Cold pizza: friend or foe? Food safety in your residence hall
Have you wondered if the cold pizza from last night (in a box on your floor) is really safe to eat? Are you not sure how long that Chinese take-out container has been in your refrigerator? Then it is time to learn more about food safety. Knowing the answers to these questions can keep you healthy.
Food safety is an important and serious issue on college campuses and in kitchens around the country. Seventy-six million Americans get sick with a food-borne illness each year and about 5,000 people die each year from complications after eating unsafe food. Fortunately, food-borne illnesses can be preventable. Here is how you can prevent them in your residence hall.
Promptly Refrigerate Foods
It is important to keep perishable and cooked foods in the refrigerator. If a food has been out of the refrigerator for more than two hours, then it is considered unsafe and should be thrown out.
Set Your Refrigerator to the Proper Temperature
Keeping your refrigerator and freezer at the right temperature will prevent and inhibit bacterial growth and will help your food to last longer. Refrigerators should stay at 40 ˚F or lower and freezers should be set at 0 ˚F. It is important to check your refrigerator and freezer regularly to ensure that they stay at the proper temperatures.
Cook Foods Thoroughly
Leftovers should always be heated completely. If you don’t have a food thermometer handy, then it is best to be sure that the food is hot and heated evenly throughout. If you are using a microwave without a turntable, rotate the food during cooking and reheat if you notice any cool spots. Do not eat leftovers if you notice any cold areas and do not eat directly from the container.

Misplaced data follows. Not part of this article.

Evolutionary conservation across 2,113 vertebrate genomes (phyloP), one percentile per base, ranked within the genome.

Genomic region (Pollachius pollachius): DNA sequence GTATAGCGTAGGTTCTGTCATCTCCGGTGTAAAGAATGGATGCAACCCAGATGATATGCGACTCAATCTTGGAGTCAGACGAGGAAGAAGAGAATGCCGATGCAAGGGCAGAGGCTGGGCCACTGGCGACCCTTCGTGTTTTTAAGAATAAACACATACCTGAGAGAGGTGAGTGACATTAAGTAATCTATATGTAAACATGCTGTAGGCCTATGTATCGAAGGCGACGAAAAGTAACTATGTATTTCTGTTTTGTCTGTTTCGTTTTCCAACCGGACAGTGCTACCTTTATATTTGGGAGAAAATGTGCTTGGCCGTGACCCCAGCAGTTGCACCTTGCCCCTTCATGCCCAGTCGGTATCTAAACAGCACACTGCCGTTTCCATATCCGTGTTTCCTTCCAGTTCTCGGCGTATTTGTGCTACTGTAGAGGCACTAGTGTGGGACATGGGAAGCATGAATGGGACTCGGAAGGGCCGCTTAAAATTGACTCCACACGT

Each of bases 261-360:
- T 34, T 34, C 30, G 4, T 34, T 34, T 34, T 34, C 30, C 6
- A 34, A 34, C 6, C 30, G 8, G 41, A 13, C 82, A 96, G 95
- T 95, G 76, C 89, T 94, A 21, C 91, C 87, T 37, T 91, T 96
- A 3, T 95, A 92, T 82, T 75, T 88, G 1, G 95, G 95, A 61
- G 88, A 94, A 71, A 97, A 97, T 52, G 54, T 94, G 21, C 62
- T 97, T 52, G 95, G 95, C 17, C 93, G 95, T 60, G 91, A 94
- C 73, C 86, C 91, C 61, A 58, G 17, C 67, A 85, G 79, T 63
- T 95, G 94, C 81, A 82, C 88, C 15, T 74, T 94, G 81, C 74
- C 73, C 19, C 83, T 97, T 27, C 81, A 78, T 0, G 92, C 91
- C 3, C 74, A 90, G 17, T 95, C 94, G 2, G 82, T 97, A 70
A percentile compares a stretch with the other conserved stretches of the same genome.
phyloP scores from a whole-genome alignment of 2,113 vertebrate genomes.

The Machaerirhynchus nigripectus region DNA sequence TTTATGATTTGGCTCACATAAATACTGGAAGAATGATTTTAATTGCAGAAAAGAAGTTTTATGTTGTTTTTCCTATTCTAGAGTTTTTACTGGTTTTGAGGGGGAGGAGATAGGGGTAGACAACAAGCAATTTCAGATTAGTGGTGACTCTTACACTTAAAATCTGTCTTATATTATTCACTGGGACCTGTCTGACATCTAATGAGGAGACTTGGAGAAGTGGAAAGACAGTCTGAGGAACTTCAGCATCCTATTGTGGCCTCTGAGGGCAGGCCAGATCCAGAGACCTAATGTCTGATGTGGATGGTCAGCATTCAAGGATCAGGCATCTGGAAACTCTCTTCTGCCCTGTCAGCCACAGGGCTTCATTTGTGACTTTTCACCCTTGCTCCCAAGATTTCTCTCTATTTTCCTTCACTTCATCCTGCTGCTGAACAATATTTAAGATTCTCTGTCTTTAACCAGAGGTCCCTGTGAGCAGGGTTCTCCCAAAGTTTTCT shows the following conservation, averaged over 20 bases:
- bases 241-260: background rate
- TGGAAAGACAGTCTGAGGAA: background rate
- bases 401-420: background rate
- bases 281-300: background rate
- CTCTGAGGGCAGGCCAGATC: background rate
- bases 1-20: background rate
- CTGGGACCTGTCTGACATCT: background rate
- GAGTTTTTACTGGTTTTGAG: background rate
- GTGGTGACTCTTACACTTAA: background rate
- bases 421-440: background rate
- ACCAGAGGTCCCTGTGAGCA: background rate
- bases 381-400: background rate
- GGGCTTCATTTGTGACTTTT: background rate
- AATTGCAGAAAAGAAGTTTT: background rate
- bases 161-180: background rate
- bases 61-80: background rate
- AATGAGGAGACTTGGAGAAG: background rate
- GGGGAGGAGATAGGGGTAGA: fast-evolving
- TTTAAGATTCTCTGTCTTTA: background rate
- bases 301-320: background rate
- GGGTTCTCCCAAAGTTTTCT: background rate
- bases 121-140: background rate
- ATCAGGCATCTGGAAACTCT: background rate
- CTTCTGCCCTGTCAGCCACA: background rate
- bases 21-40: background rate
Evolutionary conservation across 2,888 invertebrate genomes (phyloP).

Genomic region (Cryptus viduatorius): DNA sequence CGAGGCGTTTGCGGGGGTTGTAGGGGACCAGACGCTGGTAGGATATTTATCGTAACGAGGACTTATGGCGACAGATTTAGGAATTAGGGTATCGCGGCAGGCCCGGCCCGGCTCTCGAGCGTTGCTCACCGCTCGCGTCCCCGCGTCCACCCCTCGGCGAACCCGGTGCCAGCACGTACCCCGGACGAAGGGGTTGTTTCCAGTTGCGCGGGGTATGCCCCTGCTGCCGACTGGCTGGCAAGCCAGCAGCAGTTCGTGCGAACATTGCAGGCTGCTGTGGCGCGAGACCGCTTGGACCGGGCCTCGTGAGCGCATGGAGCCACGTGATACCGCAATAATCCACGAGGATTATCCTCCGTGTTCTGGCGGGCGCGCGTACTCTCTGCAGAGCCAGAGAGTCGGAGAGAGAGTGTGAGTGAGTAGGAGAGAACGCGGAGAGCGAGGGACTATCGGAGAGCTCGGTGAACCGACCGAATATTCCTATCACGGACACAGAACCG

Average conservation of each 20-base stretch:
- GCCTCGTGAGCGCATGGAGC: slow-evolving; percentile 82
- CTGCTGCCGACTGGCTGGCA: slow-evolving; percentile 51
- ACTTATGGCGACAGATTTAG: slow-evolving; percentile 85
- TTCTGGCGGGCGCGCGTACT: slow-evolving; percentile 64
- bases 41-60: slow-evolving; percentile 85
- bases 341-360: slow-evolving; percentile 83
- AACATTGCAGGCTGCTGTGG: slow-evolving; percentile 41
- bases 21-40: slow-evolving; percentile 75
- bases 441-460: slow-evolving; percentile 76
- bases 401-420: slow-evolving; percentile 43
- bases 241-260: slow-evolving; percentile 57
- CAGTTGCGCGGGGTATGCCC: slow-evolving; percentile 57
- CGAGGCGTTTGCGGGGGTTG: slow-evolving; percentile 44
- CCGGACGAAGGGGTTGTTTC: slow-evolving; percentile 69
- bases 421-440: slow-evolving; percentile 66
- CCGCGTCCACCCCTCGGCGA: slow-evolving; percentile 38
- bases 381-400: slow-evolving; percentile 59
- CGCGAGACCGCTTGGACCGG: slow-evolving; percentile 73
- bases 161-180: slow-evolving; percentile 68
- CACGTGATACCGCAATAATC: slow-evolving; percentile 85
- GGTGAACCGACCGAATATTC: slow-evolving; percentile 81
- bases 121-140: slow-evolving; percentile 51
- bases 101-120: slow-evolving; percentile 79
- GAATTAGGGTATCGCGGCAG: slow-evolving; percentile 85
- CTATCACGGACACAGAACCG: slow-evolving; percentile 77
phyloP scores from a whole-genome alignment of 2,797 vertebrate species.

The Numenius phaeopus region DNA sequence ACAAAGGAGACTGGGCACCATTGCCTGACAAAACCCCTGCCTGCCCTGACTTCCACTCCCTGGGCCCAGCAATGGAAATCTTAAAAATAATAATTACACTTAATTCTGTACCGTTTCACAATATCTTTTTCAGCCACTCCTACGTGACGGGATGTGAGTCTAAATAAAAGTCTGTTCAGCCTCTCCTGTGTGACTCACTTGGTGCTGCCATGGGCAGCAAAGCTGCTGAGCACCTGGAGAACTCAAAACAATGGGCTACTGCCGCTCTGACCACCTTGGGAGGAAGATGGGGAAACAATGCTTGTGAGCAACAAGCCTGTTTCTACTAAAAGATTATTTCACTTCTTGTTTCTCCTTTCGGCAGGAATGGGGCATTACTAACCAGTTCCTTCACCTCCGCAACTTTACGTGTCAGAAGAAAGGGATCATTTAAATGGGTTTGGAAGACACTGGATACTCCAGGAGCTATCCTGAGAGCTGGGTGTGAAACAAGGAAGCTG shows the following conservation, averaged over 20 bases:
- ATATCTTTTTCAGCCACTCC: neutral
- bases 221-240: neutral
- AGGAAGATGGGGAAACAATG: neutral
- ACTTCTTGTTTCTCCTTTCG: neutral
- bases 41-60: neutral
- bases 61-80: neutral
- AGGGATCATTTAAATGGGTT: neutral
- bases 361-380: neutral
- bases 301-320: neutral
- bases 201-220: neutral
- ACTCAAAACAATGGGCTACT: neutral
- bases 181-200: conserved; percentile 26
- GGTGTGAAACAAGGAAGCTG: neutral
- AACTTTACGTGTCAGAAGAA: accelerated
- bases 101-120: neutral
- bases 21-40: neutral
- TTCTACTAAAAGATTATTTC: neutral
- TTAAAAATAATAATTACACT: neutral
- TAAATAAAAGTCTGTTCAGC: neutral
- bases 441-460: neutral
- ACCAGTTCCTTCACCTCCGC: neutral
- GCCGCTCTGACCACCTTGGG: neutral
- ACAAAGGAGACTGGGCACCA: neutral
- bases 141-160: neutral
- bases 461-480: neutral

Eat leftovers in a Timely Manner
Remember to write the date on your leftover or take-out containers. Leftovers should be consumed within 2-3 days. If they remain uneaten after five days, throw them out.
When in Doubt, Throw it Out
Don’t taste-test. Even a small amount of contaminated food can cause illness. Contaminated food may not look or smell any different than safe food. If you are not sure if a food is safe to eat, then be smart and simply toss it in the garbage.
Practice Safe Cooking Techniques
If you have access to a full kitchen, it is important to follow some additional guidelines. First, be sure to wash hands often with warm, soapy water and keep all of your utensils and countertops clean. Prevent cross-contamination by keeping all raw meats separate from other food. Designate surfaces, plates and cutting boards for raw meat. Be sure to wash these surfaces frequently. In addition, store raw meat on the lowest shelf in the refrigerator (or use a drawer designated for meat). Lastly, thaw frozen food in the refrigerator, microwave oven, or during cooking. Do not thaw food by leaving it out.
Food Safety Resources
US Food and Drug Administration’s Center for Food Safety and Applied Nutrition - www.cfsan.fda.gov
Gateway to Government Food Safety Information – www.foodsafety.gov
Food Safety and Inspection Service – www.fsis.usda.gov
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